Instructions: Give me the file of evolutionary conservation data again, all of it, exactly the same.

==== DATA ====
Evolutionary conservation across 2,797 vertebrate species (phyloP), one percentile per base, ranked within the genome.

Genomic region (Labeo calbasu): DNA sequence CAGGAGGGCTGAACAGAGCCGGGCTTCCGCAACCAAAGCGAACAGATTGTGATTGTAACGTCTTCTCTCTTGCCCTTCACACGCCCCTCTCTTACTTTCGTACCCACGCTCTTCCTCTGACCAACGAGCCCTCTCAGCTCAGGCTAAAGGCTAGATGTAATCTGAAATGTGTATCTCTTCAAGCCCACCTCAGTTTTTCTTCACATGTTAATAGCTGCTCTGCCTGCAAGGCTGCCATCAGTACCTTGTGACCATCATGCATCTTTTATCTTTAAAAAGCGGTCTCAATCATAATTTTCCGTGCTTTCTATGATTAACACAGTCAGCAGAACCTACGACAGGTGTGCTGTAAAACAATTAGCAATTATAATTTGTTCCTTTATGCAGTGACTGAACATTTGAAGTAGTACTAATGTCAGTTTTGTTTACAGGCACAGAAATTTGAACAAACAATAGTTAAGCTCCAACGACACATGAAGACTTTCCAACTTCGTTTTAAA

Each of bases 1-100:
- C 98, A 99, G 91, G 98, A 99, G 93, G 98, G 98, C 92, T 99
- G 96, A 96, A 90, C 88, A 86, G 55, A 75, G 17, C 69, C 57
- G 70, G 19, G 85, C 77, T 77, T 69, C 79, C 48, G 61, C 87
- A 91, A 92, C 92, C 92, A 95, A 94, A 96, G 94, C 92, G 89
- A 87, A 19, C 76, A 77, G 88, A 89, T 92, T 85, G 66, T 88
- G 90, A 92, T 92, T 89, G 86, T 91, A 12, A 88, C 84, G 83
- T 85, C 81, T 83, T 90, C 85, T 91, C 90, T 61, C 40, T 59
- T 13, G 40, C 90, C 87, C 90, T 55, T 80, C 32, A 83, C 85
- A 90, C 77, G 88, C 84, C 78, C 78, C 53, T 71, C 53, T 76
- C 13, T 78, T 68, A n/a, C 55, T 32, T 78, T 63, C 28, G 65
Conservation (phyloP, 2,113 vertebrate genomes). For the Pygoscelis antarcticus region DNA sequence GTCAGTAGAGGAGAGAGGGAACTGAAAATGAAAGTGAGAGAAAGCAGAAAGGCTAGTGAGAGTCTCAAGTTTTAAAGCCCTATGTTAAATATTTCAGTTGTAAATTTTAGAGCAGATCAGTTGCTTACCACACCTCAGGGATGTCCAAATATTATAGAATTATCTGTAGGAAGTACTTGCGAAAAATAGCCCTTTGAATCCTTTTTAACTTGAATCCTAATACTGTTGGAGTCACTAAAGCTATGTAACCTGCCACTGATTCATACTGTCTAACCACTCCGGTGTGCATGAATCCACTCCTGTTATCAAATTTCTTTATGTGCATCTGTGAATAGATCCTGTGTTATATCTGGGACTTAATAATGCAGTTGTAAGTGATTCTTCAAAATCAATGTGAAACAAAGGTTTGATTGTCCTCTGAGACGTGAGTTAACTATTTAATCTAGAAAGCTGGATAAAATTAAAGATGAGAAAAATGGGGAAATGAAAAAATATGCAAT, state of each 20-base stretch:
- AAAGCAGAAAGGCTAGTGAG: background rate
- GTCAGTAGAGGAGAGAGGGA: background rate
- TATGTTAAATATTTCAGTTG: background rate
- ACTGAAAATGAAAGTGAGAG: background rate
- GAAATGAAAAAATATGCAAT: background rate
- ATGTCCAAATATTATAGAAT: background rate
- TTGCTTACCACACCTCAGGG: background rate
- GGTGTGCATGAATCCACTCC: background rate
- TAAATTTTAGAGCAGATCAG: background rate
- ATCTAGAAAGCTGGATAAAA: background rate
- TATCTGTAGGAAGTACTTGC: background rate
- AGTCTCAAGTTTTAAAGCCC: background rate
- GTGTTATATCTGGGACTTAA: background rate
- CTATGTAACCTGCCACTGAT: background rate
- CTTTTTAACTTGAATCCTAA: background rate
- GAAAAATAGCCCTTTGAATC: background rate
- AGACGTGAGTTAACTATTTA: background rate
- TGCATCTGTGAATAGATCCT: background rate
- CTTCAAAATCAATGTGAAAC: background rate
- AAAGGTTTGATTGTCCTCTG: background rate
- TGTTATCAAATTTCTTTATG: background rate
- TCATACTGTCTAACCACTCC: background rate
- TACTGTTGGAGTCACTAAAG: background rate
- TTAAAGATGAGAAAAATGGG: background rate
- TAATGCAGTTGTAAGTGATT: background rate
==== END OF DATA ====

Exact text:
Evolutionary conservation across 2,797 vertebrate species (phyloP), one percentile per base, ranked within the genome.

Genomic region (Labeo calbasu): DNA sequence CAGGAGGGCTGAACAGAGCCGGGCTTCCGCAACCAAAGCGAACAGATTGTGATTGTAACGTCTTCTCTCTTGCCCTTCACACGCCCCTCTCTTACTTTCGTACCCACGCTCTTCCTCTGACCAACGAGCCCTCTCAGCTCAGGCTAAAGGCTAGATGTAATCTGAAATGTGTATCTCTTCAAGCCCACCTCAGTTTTTCTTCACATGTTAATAGCTGCTCTGCCTGCAAGGCTGCCATCAGTACCTTGTGACCATCATGCATCTTTTATCTTTAAAAAGCGGTCTCAATCATAATTTTCCGTGCTTTCTATGATTAACACAGTCAGCAGAACCTACGACAGGTGTGCTGTAAAACAATTAGCAATTATAATTTGTTCCTTTATGCAGTGACTGAACATTTGAAGTAGTACTAATGTCAGTTTTGTTTACAGGCACAGAAATTTGAACAAACAATAGTTAAGCTCCAACGACACATGAAGACTTTCCAACTTCGTTTTAAA

Each of bases 1-100:
- C 98, A 99, G 91, G 98, A 99, G 93, G 98, G 98, C 92, T 99
- G 96, A 96, A 90, C 88, A 86, G 55, A 75, G 17, C 69, C 57
- G 70, G 19, G 85, C 77, T 77, T 69, C 79, C 48, G 61, C 87
- A 91, A 92, C 92, C 92, A 95, A 94, A 96, G 94, C 92, G 89
- A 87, A 19, C 76, A 77, G 88, A 89, T 92, T 85, G 66, T 88
- G 90, A 92, T 92, T 89, G 86, T 91, A 12, A 88, C 84, G 83
- T 85, C 81, T 83, T 90, C 85, T 91, C 90, T 61, C 40, T 59
- T 13, G 40, C 90, C 87, C 90, T 55, T 80, C 32, A 83, C 85
- A 90, C 77, G 88, C 84, C 78, C 78, C 53, T 71, C 53, T 76
- C 13, T 78, T 68, A n/a, C 55, T 32, T 78, T 63, C 28, G 65
Conservation (phyloP, 2,113 vertebrate genomes). For the Pygoscelis antarcticus region DNA sequence GTCAGTAGAGGAGAGAGGGAACTGAAAATGAAAGTGAGAGAAAGCAGAAAGGCTAGTGAGAGTCTCAAGTTTTAAAGCCCTATGTTAAATATTTCAGTTGTAAATTTTAGAGCAGATCAGTTGCTTACCACACCTCAGGGATGTCCAAATATTATAGAATTATCTGTAGGAAGTACTTGCGAAAAATAGCCCTTTGAATCCTTTTTAACTTGAATCCTAATACTGTTGGAGTCACTAAAGCTATGTAACCTGCCACTGATTCATACTGTCTAACCACTCCGGTGTGCATGAATCCACTCCTGTTATCAAATTTCTTTATGTGCATCTGTGAATAGATCCTGTGTTATATCTGGGACTTAATAATGCAGTTGTAAGTGATTCTTCAAAATCAATGTGAAACAAAGGTTTGATTGTCCTCTGAGACGTGAGTTAACTATTTAATCTAGAAAGCTGGATAAAATTAAAGATGAGAAAAATGGGGAAATGAAAAAATATGCAAT, state of each 20-base stretch:
- AAAGCAGAAAGGCTAGTGAG: background rate
- GTCAGTAGAGGAGAGAGGGA: background rate
- TATGTTAAATATTTCAGTTG: background rate
- ACTGAAAATGAAAGTGAGAG: background rate
- GAAATGAAAAAATATGCAAT: background rate
- ATGTCCAAATATTATAGAAT: background rate
- TTGCTTACCACACCTCAGGG: background rate
- GGTGTGCATGAATCCACTCC: background rate
- TAAATTTTAGAGCAGATCAG: background rate
- ATCTAGAAAGCTGGATAAAA: background rate
- TATCTGTAGGAAGTACTTGC: background rate
- AGTCTCAAGTTTTAAAGCCC: background rate
- GTGTTATATCTGGGACTTAA: background rate
- CTATGTAACCTGCCACTGAT: background rate
- CTTTTTAACTTGAATCCTAA: background rate
- GAAAAATAGCCCTTTGAATC: background rate
- AGACGTGAGTTAACTATTTA: background rate
- TGCATCTGTGAATAGATCCT: background rate
- CTTCAAAATCAATGTGAAAC: background rate
- AAAGGTTTGATTGTCCTCTG: background rate
- TGTTATCAAATTTCTTTATG: background rate
- TCATACTGTCTAACCACTCC: background rate
- TACTGTTGGAGTCACTAAAG: background rate
- TTAAAGATGAGAAAAATGGG: background rate
- TAATGCAGTTGTAAGTGATT: background rate